Last quarter, Financial sector earnings ended up better than most analysts expected thanks in part to strength among consumers. Was that the case in Q3? We could find out next week when big banks begin reporting.
During Q2 earnings season, Financial sector results helped renew investor confidence in the U.S. consumer.
The question heading into Q3 is whether banking executives still see the same kind of strength, and if they think it can continue amid trade wars, Brexit, and signs of weakness in the U.S. economy.
Over the last three months, as the broader stock market rallied to an all-time high, slammed the brakes, and then re-tested earlier peaks, consumer health arguably did much of the heavy lifting. It felt like every time stocks pulled back, they got a second wind from retail sales, housing or some other data or earnings news that showed consumers still out there buying.
The banks played a huge role in setting the stage by reporting better-than-expected Q2 results that showed signs of strong consumer demand even as some of the banks’ trading divisions took a hit. Next week, six of the biggest banks come back to talk about their Q3 experience and what they expect for Q4. Analysts expect Financial sector earnings to drop slightly in Q3.
That said, most of the major banking names have done an excellent job keeping costs in check as they wrestle with fundamental industry headwinds like falling interest rates and slowing revenue from their trading divisions. This time out, it wouldn’t be surprising to see more of the same, and you can’t rule out a bit more vigor from the trading business thanks to all the volatility we saw in the markets last quarter.
Earnings growth may not be there for Financials this time around, or it could be negligible. At the end of the day, though, Financial companies are still likely to be remarkably profitable considering a yield curve that remains relatively flat and global macroeconomic concerns, according to Briefing.com. This sector knows how to make money, but it might just not make as much as it did a year ago. Earnings will likely show large banking companies still in good financial condition with the U.S. consumer generally in decent shape for now, as the U.S. economy arguably remains the best-kept house on a tough block.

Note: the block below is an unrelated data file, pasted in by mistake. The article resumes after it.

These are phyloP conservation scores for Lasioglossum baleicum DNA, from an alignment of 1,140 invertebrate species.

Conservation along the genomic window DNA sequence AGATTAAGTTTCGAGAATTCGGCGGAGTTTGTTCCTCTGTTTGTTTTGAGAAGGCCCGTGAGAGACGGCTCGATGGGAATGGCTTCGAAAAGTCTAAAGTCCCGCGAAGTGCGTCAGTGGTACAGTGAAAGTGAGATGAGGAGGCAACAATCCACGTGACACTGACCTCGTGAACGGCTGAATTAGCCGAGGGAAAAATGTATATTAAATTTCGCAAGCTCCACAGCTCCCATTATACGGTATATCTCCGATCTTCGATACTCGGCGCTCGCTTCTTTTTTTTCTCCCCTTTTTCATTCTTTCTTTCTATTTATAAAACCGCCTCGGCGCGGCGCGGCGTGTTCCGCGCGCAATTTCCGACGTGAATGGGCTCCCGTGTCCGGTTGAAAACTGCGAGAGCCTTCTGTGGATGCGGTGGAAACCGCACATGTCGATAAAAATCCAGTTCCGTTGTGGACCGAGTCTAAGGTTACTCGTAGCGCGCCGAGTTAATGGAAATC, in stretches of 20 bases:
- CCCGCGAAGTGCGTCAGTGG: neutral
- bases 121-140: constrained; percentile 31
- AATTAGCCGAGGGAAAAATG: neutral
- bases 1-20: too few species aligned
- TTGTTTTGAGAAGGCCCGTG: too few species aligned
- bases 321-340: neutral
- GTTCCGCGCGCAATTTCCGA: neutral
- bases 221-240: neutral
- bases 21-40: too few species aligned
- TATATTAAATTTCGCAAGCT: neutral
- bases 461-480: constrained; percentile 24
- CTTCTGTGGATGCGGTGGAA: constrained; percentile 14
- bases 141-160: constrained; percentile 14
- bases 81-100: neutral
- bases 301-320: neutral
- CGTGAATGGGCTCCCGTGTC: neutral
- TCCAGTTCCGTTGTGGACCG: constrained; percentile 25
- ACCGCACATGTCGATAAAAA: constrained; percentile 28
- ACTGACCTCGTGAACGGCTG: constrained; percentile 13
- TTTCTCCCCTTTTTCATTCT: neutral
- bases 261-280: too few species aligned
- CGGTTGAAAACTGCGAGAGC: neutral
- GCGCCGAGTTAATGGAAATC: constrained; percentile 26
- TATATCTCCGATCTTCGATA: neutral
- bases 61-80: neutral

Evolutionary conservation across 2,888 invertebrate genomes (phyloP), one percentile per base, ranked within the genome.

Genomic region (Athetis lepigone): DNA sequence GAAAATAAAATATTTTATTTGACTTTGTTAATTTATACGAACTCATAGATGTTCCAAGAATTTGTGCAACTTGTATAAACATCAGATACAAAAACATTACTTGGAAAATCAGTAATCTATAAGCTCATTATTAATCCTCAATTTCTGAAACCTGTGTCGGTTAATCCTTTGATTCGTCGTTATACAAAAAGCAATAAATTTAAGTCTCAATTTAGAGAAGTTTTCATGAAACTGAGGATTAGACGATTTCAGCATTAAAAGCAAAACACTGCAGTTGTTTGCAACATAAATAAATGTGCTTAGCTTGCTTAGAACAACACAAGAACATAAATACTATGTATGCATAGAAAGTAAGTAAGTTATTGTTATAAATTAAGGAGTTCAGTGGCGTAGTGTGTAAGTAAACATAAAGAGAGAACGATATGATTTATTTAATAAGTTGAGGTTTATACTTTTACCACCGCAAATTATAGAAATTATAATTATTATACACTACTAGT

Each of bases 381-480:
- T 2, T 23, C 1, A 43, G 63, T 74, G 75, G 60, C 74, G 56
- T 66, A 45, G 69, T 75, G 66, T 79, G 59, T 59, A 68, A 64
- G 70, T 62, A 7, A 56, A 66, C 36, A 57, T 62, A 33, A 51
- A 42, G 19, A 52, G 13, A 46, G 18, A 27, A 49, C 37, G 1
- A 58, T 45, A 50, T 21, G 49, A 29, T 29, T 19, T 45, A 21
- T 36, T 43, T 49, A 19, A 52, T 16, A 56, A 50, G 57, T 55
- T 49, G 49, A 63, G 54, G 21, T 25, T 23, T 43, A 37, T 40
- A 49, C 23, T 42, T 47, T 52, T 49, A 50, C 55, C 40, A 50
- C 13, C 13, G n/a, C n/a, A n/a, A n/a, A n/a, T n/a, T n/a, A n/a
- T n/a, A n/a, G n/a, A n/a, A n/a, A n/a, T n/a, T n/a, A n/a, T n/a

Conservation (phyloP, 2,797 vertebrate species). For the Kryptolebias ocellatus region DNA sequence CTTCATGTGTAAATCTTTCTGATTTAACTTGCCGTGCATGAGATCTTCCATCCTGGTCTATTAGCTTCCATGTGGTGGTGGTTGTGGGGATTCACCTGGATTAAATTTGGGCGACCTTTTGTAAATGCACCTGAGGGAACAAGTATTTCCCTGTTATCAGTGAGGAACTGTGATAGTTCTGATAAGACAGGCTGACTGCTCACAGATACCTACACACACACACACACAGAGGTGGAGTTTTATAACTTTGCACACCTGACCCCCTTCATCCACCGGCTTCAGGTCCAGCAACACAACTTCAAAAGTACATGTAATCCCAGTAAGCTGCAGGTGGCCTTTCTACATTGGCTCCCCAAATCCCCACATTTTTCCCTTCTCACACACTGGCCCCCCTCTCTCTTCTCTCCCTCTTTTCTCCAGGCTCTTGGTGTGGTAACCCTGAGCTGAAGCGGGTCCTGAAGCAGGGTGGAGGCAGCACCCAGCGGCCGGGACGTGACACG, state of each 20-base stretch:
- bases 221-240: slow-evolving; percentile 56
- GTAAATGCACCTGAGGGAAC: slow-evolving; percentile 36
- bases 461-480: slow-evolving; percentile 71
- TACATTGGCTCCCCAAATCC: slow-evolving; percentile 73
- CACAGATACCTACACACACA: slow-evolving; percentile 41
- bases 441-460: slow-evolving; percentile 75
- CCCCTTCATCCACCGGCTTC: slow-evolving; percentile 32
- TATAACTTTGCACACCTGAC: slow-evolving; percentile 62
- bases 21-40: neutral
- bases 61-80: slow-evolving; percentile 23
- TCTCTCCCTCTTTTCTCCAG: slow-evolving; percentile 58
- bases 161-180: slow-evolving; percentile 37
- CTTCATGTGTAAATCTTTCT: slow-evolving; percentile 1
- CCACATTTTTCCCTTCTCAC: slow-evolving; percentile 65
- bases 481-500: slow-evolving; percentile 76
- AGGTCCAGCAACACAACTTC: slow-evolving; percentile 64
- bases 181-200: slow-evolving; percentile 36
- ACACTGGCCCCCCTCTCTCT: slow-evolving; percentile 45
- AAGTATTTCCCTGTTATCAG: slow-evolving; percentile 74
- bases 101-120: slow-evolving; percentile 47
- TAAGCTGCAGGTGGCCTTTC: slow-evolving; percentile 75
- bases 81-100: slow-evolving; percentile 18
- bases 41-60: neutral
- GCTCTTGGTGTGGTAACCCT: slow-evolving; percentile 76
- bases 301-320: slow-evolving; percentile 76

Investors have started to pick up on all this, judging from the S&P 500 Financial sector’s good health over the last month and year to date. The sector is up 3.4% from a month ago to easily lead all sectors over that time period, and up 15% since the start of 2019. The 15% gain is below the SPX’s 17% year-to-date pace, but it’s an improvement after a few years when Financials generally didn’t participate as much in major market rallies.
No one necessarily planned it, but it’s helpful in a way that banks report early in the earnings season. Few other industries have larger megaphones or the ability to set the tone like the biggest financial institutions can. The other sectors are important, too, but they often see things from their own silos. Combined, the big banks have a view of the entire economy and all the industries, as well as what consumers and investors are doing. Their positive remarks last quarter didn’t really give Financial stocks an immediate lift, but it did apparently help reassure investors who were nervous about everything from trade wars to Brexit.
Going into Q3 earnings, those same issues dog the market, and bank executives have a front-row seat. How do they see trade negotiations playing out? Can consumers hold up if trade negotiations start to go south? How’s the consumer and corporate credit situation? Will weakness in Europe spread its tentacles more into the U.S.? And is there anything bank CEOs think the Fed or Congress can do to fend off all these challenges?
On another subject closer to the banks’ own business outlook, what about the shaky initial public offering (IPO) situation? That’s getting a closer look as a few recent IPOs haven’t performed as well as some market participants had expected. One question is whether other potential IPOs might get cold feet, potentially hurting businesses for some of the major investment banks.
All the big bank calls are important, but JP Morgan Chase (JPM) on Tuesday morning might stand out. Last time, CEO Jamie Dimon said he saw positive momentum with the U.S. consumer, and his words helped ease concerns about the economic outlook. More words like that this time out might be well timed when you consider how nervous many investors seem to be right now. On the other hand, if Dimon doesn’t sound as positive, that’s worth considering, too.